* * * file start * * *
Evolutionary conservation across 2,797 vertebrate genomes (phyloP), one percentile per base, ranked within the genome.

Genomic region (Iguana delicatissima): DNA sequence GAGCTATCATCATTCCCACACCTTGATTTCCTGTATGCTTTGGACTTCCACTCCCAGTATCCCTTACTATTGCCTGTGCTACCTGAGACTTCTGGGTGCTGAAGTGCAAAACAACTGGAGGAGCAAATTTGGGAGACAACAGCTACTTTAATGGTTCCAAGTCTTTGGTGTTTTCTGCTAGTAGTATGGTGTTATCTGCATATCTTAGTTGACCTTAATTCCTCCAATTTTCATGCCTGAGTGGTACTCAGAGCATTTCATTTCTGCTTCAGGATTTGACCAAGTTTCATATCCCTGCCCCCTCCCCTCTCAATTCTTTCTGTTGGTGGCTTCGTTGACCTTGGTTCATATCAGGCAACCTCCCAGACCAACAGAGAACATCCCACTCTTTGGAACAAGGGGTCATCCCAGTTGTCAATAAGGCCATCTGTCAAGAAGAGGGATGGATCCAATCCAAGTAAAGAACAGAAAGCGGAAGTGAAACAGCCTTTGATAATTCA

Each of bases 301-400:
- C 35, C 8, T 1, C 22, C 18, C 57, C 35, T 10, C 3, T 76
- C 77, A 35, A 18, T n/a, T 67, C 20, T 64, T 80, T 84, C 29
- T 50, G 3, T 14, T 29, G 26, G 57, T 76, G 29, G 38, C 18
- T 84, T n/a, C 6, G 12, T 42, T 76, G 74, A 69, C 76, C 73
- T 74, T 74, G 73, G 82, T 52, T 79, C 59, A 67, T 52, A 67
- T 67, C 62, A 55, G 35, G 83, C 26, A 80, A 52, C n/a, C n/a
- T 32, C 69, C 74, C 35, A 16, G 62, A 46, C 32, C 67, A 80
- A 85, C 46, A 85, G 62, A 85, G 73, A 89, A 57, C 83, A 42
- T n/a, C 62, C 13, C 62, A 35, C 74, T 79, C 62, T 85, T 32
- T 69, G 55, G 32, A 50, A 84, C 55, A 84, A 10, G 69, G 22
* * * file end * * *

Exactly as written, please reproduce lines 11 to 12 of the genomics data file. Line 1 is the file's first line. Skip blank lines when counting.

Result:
- A 85, C 46, A 85, G 62, A 85, G 73, A 89, A 57, C 83, A 42
- T n/a, C 62, C 13, C 62, A 35, C 74, T 79, C 62, T 85, T 32